TALLAHASSEE (CBSMiami/NSF) – The Tallahassee-based Florida TaxWatch is raising questions about the cost and need for a project that would extend the Suncoast Parkway from Citrus County to Jefferson County at the northern end of the state.
But TaxWatch, which weighs in on numerous state fiscal issues, is not joining groups opposed to the road, which is one of three major toll-road projects that the Legislature backed last year to stretch from Collier County to Jefferson County.
In a report released Monday, TaxWatch called the proposed 150-mile Suncoast Connector, a “risky project with a significant price tag and little transportation need.”
TaxWatch President and CEO Dominic Calabro, in an accompanying news release, urged “further analysis of the costs, benefits, and practicality of the Suncoast Connector, especially now that our state is facing unprecedented revenue shortfalls due to COVID-19.”
“It is our sincere hope that our analysis of the need for, cost of, and revenue potential from the Suncoast Connector helps ensure this program proceeds thoughtfully to strengthen the self-supported and self-funded Florida Turnpike System and serve Floridians well throughout the state as a positive investment of taxpayer dollars,” Calabro added.
The release came a day before the Florida Department of Transportation’s task force on the Suncoast Connector will hold a “hybrid” meeting on the proposed road. The meeting will be held online because of the pandemic, but members of the public also can travel to Riverside Christian School in Trenton and the Jefferson County K-12 A Somerset School in Monticello to provide input.
The Department of Transportation did not immediately respond with comments Monday on the TaxWatch report.
The project was approved by the Legislature in 2019 along with an extension of the Florida Turnpike from Wildwood to connect with the Suncoast Parkway and the construction of a new multi-use corridor, including a toll road, from Polk County to Collier County. The legislation, a priority of Senate President Bill Galvano, R-Bradenton, eventually dedicates up to $101.7 million a year to the roads.
Similar task force meetings will be held Wednesday on the turnpike extension and Thursday on the project linking Polk and Collier counties.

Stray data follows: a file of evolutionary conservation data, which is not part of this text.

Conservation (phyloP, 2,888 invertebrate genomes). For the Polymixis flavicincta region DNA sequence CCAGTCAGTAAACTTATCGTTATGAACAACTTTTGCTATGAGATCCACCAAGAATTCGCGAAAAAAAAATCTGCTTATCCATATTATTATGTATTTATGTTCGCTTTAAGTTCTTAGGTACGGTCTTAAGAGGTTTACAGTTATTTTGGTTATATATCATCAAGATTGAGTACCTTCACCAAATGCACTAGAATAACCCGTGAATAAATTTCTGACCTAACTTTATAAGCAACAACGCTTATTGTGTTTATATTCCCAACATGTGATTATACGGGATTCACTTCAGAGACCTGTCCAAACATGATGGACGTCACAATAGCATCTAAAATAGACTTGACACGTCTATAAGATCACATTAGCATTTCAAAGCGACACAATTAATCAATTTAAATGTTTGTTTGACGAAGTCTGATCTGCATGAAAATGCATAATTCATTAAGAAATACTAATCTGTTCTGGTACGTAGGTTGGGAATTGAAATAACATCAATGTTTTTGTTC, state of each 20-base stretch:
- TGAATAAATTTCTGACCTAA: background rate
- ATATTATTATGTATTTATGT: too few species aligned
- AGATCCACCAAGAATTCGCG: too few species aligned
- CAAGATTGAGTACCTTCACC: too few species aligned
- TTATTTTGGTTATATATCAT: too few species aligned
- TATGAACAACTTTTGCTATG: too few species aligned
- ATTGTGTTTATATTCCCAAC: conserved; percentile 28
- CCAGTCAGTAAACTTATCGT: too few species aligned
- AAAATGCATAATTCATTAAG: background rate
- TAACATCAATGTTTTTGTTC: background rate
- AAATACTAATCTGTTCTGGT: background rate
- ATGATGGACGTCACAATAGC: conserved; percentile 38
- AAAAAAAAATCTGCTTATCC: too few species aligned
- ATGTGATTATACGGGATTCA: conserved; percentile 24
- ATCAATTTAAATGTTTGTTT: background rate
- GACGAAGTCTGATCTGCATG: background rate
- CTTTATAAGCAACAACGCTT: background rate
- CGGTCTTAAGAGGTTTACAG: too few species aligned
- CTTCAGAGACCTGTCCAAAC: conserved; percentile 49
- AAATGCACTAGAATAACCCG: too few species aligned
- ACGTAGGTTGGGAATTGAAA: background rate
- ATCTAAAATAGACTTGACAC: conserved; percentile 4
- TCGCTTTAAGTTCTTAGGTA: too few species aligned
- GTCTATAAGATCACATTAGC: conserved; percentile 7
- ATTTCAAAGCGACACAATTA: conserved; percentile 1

The TaxWatch report only looked at the Suncoast Connector.
Supporters of the roads, such as the Florida Chamber of Commerce, Associated Industries of Florida, the Florida Ports Council and the Florida Trucking Association, argue the projects will prepare the state for future growth and aid in disaster evacuations.
But groups such as 1000 Friends of Florida, Florida Conservation Voters, Sierra Club Florida and Progress Florida maintain the roads would fragment wildlife habitat, lead to urban sprawl and waste state transportation resources.
In its report, titled “The Suncoast Connector: What We Still Need to Know,” TaxWatch said the Suncoast Connector could cost between $4 billion and $10.5 billion. The report indicated it could be difficult to produce enough revenue through toll rates in line with the rest of the turnpike system to cover bonds for construction.
“The Wekiva Parkway is cited as an example of how this can be done,” the report’s conclusion said. “That 25-mile toll road cost $1.76 billion, or $70 million per mile. The Suncoast Connector is six times as long.”
Assuming the cost falls in the midpoint of the estimated range, the connector would need to generate $2.37 million per mile in revenue to pay off construction bonds, which is 10 percent more than the average revenue per mile of the entire Florida Turnpike System, the report said.
The report gave several examples in Florida of toll revenues falling short of expectations, with the most “glaring” the Garcon Point Bridge in the Panhandle — known as “Bo’s Bridge” for former House Speaker Bolley “Bo” Johnson, who pushed its approval.
In February, Leon County Circuit Judge John Cooper ordered the state transportation department to raise tolls — to $5 for cash-paying customers — to help meet financial obligations for the bridge, which spans part of Pensacola Bay.
The TaxWatch report also said approval of the Suncoast Connector project through the Legislature “subverts” a Department of Transportation process for planning future statewide corridors and was made before a needs assessment, a project-development and environment report or a feasibility analysis.
A benefit attributed to the toll-road projects is that the corridors would help facilitate expansion of broadband technology to rural communities. The TaxWatch report, however, said the work could be accomplished without toll roads.
An initial timeline called for the task forces to provide final reports by October, with construction expected to begin before the end of 2022. However, because of COVID-19, the deadline for the task-force reports has been pushed back to Nov. 15.
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